• Smooth, full wing beats with sudden drops to the ground to pounce on prey

• Fly extremely low to the ground along landscape


• Minnesota hosts Northern Harriers

• Wings are slightly raised in a V shape when gliding

Buteo-type Hawks


• Varies: 15–24″

• Broad wings, wide, rounded tail

• Slow, heavy flaps for 3–6 beats followed by gliding

• Gain altitude by flying in consecutive tight circles until high enough to soar


• Minnesota hosts Broad winged, Red-shouldered, Swainson’s, Red-tailed*, Rough-legged and
Ferruginous Hawks (*shown, most common).

Accipiter-type Hawks (“Bird Hawks”)


• Small to medium: 10–26″

• Short, rounded wings

• Slender bodies and long tails

• Flight is burst of quick flutters and a glide

• Compacted size equips them for rapid maneuvering around trees in pursuit of small birds


• Minnesota Hawks in this grouping are Cooper’s*, Sharp-shinned, Northern Goshawk (*shown).



• Size varies widely by species

• Flattened facial disk with large, forward-facing eyes

• Nocturnal; perch during the day.

• Flight is noiseless, “mothlike”

• May have ear-like tufts



• MN: Great Gray, Snowy*, Barred, Barn, Northern Hawk-Owl, Burrowing, Boreal, and Northern Saw-Whet Owls (no tufts); Great Horned, Long-eared, Short-eared and Eastern Screech Owls** (tufts)

Minnesota Hawk Chart

Click the image to see it larger

By Minnetonka Manager CAROL CHENAULT
Reprinted from our Bird’s-Eye View archives from March/April 2013

February is National Bird Feeding Month

National Bird Feeding Month

The month of February was designated National Bird Feeding Month by an Illinois congressman, John Porter. In 1994, he read a resolution in to the Congressional Record. The month is an ideal time for promoting and enjoying the experience of wild bird feeding. The theme for 2019 is to ensure that our birds, our harbingers of spring, get enough to eat that they will continue to delight us with their song.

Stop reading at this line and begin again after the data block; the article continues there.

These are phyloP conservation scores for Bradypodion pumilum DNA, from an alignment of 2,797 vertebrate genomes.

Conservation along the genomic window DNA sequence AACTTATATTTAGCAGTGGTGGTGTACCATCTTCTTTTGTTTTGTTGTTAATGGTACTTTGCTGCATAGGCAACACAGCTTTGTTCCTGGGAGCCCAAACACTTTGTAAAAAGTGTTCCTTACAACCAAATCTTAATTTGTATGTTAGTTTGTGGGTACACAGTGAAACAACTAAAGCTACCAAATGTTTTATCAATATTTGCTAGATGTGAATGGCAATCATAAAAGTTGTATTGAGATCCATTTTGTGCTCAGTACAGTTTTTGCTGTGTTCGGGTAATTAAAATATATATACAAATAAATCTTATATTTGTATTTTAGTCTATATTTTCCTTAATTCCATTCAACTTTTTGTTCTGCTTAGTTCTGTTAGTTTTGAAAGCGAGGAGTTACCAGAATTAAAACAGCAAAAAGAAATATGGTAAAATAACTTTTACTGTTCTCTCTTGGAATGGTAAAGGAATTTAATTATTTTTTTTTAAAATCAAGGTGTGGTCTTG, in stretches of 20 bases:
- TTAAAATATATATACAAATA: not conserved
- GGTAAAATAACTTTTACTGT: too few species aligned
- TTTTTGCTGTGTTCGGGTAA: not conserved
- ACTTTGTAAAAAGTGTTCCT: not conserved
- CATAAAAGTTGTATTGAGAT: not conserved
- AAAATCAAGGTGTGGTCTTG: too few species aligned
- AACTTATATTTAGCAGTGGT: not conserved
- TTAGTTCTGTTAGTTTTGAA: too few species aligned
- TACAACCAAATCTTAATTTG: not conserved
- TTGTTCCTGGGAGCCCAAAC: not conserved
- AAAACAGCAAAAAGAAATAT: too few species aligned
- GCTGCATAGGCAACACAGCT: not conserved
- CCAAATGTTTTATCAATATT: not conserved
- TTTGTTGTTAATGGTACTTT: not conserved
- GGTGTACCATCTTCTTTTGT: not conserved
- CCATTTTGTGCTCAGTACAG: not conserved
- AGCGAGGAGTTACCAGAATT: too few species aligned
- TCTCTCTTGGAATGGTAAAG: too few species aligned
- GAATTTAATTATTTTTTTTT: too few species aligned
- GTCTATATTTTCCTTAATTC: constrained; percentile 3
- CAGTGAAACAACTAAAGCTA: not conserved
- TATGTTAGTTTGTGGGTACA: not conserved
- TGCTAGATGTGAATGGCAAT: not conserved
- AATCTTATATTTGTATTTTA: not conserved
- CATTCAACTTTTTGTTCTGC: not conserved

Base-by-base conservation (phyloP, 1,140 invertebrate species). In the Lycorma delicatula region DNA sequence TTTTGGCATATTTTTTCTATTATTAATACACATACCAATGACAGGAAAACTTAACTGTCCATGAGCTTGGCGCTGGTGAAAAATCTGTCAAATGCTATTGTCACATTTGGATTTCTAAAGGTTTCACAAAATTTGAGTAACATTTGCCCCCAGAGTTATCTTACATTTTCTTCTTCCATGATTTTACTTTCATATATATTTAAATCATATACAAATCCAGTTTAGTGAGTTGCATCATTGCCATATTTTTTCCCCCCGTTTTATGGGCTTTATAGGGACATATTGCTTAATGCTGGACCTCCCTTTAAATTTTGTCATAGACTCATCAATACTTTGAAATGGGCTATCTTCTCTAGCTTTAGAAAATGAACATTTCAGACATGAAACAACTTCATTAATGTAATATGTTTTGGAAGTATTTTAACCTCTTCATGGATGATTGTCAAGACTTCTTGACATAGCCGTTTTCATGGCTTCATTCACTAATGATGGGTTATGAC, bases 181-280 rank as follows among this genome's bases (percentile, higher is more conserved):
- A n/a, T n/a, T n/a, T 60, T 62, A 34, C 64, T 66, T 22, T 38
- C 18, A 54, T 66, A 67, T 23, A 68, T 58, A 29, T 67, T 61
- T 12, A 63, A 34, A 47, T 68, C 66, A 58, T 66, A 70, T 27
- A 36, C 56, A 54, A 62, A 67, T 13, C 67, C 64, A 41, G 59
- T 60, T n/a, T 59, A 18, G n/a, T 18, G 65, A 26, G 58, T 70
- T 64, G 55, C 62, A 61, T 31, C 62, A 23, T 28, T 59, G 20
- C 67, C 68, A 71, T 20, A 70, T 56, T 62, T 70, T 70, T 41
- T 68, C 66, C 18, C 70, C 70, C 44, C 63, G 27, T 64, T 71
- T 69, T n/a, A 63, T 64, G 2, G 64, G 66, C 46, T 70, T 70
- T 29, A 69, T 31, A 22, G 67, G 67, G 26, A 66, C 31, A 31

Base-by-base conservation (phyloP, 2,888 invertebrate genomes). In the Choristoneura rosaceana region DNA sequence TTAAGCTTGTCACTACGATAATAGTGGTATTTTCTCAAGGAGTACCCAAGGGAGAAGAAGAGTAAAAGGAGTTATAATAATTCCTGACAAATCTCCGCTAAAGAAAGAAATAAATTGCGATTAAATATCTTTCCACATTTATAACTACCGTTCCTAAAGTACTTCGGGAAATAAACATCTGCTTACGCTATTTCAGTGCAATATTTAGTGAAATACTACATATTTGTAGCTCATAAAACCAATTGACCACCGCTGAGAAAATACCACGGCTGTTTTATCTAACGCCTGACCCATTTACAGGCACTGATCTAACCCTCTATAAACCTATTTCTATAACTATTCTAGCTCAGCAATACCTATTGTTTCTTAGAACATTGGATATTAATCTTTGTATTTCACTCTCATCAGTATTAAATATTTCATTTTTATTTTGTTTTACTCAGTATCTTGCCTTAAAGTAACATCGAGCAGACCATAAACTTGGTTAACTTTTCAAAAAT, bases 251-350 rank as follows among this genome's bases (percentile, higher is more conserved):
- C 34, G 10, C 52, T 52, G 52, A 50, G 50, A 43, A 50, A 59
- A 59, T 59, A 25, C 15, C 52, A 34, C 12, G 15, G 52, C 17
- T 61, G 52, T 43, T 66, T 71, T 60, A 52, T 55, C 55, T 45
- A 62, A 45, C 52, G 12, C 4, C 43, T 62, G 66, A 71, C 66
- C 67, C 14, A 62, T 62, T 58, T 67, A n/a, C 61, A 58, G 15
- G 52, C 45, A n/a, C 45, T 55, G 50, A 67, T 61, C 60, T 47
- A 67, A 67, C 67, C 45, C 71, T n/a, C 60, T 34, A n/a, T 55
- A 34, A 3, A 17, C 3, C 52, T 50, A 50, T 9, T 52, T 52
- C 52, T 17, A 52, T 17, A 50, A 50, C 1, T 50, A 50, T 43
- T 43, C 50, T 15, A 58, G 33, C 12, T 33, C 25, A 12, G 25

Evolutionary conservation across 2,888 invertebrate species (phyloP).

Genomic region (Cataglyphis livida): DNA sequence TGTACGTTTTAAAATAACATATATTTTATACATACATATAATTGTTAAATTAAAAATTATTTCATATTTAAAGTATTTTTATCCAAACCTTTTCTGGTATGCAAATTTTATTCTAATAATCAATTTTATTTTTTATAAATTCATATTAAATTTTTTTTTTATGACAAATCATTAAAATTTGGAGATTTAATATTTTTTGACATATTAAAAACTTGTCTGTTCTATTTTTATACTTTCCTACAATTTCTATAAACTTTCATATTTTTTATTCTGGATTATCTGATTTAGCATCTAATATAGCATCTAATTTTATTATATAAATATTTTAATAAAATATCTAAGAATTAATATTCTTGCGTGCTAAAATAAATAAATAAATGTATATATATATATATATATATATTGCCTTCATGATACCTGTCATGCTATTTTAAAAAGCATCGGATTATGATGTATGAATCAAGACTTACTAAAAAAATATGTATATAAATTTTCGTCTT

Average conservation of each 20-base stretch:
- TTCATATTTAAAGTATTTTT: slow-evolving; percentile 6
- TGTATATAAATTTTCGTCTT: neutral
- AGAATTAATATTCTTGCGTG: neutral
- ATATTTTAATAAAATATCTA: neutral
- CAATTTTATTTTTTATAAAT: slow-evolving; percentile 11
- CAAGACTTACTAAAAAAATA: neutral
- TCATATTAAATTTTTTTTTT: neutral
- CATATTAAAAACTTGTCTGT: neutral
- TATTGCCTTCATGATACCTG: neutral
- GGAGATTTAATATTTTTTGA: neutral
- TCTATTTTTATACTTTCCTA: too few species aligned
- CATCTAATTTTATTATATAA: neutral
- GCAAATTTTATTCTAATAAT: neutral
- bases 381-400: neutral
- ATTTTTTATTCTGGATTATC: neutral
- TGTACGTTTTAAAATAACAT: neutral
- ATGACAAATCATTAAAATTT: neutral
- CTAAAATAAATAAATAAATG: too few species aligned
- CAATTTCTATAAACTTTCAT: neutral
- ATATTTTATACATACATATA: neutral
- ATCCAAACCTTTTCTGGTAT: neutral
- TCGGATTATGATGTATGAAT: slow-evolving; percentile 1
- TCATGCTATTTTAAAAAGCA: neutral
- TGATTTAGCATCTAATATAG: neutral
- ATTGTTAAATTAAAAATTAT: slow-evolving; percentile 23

Video: Is Bird Feeding Good for Birds?

We love feeding birds because we get to see them up close and appreciate their beauty and personalities. But is bird feeding beneficial to birds? Find out in this short video!


Screen shot of video: is bird feeding good for birds?

It’s Time Again for Winter-Visiting Finches

Pine Siskins on bird feeder

Photo by Jim Weisman

Welcome Pine Siskins and Common Redpolls

This is the time of year when you may begin to see some less-common visitors to your backyard feeding stations. Every few years, we experience an “irruption”—an influx of typically northern-dwelling birds—into our Twin Cities Metro Area and beyond in Minnesota. The irruption is often due to poor crops of conifer seeds (pine and spruce) and catkins (birch and alders) that birds like Pine Siskins and Common Redpolls consume.

Irruption events are lucky for us as backyard birders, because we are fortunate to be able to see species of birds that may otherwise live out of our range. We can support these birds by providing Nyjer, Nyjer and Chips, sunflower chips, or Finches’ Choice in finch feeders. Flocks of visiting Pine Siskins and/or redpolls will greedily thank you for the gifts!